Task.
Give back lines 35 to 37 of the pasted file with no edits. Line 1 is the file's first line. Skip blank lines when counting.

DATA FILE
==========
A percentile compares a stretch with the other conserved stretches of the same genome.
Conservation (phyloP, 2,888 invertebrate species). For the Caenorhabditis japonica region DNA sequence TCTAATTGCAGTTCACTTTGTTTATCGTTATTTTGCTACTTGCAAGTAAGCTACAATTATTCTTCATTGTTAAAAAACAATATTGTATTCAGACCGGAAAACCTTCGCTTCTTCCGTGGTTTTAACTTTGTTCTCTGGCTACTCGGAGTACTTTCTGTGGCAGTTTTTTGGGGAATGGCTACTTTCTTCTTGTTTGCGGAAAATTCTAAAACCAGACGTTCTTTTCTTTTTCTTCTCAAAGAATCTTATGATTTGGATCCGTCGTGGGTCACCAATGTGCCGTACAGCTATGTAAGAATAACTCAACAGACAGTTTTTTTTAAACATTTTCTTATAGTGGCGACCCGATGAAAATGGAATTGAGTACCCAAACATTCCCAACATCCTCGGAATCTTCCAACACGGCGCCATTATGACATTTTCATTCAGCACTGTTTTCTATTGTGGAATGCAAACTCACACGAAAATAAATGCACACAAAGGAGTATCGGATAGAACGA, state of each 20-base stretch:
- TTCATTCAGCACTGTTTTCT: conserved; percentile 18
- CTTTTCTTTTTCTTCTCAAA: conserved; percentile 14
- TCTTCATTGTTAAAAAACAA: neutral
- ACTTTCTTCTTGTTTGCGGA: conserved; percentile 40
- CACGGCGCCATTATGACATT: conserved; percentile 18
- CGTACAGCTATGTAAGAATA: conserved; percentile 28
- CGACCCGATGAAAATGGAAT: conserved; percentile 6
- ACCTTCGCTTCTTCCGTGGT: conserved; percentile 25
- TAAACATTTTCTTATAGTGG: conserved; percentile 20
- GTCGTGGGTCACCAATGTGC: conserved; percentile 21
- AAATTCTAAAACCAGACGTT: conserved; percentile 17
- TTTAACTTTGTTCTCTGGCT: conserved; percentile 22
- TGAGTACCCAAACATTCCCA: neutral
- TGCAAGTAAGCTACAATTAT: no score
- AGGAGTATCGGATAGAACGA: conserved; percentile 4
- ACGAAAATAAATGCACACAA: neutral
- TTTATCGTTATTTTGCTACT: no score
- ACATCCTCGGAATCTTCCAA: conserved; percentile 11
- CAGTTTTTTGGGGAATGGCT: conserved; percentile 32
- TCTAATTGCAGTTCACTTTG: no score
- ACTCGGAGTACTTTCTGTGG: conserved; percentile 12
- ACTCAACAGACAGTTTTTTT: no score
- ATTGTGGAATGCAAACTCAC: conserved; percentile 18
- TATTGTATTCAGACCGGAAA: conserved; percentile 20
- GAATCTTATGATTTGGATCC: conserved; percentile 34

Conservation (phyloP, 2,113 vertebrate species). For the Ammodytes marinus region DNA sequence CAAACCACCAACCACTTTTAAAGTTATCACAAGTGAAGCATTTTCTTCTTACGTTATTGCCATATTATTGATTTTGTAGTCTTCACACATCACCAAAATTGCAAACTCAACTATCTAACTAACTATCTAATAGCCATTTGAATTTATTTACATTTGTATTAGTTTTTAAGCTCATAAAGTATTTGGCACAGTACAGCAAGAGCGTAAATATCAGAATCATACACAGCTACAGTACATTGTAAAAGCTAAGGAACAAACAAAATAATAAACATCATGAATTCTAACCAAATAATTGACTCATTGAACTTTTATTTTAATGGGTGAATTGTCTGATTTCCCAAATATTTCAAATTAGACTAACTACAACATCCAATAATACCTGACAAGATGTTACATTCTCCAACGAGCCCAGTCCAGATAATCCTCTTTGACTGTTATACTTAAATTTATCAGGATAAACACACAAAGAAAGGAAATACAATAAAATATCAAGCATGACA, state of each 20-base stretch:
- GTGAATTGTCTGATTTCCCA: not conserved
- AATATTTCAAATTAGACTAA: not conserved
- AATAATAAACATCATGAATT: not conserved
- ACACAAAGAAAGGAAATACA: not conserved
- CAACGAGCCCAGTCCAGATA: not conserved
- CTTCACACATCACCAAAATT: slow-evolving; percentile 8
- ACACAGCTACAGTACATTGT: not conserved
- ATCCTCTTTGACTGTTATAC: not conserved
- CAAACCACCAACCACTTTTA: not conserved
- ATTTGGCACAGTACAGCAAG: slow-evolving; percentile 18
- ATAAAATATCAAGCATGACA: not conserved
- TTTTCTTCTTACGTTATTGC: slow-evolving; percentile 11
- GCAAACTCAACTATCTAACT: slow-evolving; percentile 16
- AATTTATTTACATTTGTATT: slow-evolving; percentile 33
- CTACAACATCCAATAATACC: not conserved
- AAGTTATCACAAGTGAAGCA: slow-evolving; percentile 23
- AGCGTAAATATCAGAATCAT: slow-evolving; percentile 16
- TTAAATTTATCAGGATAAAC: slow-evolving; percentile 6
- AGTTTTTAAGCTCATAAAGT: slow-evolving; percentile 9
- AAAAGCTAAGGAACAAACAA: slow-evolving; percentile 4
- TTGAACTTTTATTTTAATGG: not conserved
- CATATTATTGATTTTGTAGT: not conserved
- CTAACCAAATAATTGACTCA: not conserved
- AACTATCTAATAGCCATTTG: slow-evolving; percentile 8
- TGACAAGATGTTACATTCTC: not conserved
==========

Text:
- ACACAGCTACAGTACATTGT: not conserved
- ATCCTCTTTGACTGTTATAC: not conserved
- CAAACCACCAACCACTTTTA: not conserved